Obama’s victory undoubtedly brings a wave of optimism, which after all these years of bushist darkness and obscurantism is refreshing. His administration should chart a fairly liberal, ecokeynesian course in socioeconomic policy. The gross inequalities created by three decades of free-market fundamentalism are likely to be reversed, in America. But what about Europe? From a European perspective, Obama’s election exposes the white christian xenophobic monetarist gerontocracy that still holds on to power in much of europe (definitely in spaghettiland). Strange as it may seem, Europe now finds itself to the right of America. The other time it happened it was in the very scary 30s and 40s with FDR, whose New Deal clearly represents a political template for BHO. His election was made possible by the mobilization of young, women, blacks, latinos. This is the political constituency that opens up venues for social change in Europe, too. In Europe, blacks, arabs, slavs, turks, latinos are either discriminated or persecuted by national governments; they should conversely be empowered by Europe’s Next Left. Let’s write on our banners once for all: Pour l’europe sans frontières du métissage sociale!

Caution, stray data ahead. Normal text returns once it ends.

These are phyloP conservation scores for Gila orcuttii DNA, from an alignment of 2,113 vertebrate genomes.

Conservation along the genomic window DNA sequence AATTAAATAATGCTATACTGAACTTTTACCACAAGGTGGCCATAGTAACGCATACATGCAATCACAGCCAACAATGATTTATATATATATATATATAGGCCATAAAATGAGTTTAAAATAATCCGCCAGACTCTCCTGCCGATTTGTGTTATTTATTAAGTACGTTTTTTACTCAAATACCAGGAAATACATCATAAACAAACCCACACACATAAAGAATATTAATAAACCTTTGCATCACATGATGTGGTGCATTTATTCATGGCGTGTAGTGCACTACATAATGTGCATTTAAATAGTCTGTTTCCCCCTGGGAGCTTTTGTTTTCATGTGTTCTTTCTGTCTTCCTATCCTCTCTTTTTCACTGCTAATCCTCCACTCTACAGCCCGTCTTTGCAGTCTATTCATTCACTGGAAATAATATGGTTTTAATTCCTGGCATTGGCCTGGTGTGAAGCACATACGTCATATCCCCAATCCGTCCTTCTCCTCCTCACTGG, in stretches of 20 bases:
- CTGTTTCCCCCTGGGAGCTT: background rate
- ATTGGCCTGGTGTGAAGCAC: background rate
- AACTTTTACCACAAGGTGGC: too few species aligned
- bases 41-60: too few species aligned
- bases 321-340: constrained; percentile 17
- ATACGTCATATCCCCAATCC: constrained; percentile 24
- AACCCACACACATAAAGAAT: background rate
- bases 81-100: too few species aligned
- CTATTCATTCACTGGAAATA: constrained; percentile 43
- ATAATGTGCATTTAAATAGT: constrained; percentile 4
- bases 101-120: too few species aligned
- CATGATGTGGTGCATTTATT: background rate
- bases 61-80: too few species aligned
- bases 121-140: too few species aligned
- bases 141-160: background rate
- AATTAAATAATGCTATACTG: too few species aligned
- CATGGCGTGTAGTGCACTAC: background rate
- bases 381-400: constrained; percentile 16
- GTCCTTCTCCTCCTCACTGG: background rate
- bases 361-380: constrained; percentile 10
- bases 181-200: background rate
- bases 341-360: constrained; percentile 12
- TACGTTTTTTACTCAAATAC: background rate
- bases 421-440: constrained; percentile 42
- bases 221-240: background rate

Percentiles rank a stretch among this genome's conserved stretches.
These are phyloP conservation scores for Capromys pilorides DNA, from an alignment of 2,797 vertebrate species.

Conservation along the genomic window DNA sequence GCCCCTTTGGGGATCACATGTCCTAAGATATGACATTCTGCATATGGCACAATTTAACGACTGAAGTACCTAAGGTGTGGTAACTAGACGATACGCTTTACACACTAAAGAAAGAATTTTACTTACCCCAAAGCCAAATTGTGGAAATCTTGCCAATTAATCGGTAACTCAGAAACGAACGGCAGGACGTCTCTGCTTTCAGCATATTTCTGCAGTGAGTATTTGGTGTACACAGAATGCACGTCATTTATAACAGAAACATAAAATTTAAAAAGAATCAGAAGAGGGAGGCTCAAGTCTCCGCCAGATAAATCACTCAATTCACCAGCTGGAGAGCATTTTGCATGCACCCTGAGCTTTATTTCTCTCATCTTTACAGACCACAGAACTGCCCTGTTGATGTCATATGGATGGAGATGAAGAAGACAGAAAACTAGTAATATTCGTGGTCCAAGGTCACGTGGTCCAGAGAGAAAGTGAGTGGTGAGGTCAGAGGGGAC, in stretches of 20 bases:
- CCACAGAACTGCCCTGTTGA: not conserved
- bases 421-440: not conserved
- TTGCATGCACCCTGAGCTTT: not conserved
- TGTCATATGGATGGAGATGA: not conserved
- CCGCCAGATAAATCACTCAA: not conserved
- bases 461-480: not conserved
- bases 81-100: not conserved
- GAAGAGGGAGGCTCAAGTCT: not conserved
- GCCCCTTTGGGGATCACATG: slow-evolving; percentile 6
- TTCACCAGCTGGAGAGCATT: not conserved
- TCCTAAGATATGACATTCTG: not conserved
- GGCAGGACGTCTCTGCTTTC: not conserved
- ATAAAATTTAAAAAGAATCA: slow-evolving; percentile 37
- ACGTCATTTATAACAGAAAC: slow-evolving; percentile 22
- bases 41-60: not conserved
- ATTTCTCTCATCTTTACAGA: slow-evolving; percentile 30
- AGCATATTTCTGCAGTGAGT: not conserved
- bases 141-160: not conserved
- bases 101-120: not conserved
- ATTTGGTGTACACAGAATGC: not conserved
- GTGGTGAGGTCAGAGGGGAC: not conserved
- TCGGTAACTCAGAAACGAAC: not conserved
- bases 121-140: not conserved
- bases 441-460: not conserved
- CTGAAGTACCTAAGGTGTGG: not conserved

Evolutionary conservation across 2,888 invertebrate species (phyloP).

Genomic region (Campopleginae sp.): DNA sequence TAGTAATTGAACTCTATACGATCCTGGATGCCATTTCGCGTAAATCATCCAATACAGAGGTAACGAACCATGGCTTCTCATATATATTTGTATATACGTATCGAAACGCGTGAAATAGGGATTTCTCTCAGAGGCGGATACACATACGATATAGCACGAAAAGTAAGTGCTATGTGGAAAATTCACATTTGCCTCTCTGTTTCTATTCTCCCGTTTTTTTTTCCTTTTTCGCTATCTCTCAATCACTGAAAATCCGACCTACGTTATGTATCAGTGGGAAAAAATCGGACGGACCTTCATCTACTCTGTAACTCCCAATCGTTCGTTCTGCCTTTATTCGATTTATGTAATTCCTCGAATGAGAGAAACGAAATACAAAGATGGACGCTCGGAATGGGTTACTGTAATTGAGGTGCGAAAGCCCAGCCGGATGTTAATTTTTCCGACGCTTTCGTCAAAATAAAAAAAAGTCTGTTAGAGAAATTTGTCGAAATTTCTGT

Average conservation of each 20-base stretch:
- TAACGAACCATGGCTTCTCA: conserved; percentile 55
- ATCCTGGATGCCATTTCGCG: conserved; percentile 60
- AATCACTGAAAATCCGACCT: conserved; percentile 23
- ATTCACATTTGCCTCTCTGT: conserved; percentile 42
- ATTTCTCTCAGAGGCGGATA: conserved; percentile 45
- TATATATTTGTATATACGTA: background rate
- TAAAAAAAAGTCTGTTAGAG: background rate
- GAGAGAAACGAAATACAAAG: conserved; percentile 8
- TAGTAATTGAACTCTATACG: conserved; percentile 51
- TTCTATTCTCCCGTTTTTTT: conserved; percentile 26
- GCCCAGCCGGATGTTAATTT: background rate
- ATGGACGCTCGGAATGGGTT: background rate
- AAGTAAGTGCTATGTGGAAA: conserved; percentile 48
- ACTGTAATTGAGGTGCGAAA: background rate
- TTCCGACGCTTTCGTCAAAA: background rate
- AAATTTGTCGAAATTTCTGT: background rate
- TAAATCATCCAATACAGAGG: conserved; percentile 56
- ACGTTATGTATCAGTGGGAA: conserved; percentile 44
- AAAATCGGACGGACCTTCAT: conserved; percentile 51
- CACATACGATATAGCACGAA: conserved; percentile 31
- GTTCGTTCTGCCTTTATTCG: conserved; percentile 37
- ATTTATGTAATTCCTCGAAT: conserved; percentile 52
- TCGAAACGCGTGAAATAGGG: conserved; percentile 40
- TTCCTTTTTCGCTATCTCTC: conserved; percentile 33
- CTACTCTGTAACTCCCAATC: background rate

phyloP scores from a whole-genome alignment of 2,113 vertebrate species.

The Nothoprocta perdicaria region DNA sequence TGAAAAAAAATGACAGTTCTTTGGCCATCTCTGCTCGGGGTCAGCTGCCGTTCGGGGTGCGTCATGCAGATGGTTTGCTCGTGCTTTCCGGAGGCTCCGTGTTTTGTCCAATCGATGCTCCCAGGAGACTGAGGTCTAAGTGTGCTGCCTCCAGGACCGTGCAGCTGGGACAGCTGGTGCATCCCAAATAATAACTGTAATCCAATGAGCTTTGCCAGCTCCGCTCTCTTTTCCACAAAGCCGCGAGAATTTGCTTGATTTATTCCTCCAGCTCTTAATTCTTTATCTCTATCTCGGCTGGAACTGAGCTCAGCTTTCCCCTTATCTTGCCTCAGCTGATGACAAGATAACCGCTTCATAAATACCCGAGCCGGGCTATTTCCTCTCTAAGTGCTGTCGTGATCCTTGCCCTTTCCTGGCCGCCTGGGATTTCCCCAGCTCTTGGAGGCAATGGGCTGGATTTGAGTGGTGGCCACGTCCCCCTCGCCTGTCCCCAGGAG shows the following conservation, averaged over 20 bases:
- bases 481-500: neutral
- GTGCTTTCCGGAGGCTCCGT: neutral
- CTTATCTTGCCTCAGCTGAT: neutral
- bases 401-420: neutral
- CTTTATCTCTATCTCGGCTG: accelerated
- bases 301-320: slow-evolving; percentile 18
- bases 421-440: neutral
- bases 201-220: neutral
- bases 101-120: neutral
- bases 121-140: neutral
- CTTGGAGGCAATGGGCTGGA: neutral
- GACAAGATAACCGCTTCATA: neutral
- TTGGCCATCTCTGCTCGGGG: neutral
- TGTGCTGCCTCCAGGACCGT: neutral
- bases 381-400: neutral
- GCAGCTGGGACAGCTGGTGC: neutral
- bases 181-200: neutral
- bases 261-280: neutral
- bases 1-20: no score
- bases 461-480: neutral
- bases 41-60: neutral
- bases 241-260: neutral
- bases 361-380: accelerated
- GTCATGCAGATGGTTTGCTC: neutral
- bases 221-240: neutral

European movements have steadfastly refused to give priority to a European agenda, and thus to become the effective social and political opposition to Commission, Council, and Central Bank. The latter is a dangerous remnant of monetarist orthodoxy and if not decisively confronted by political and social pressures, will make the recession worse in Europe than in America, meaning millions more unemployed. Trichet was raising interest rates as late as July, when Europe was already in recession. Suicidal. (Today it’s still over 3%, while zero interest rates are already a reality in US and Japan). We must get rid of him and the Stability Pact. This is priority #1 for organized labor and egalitarian movements.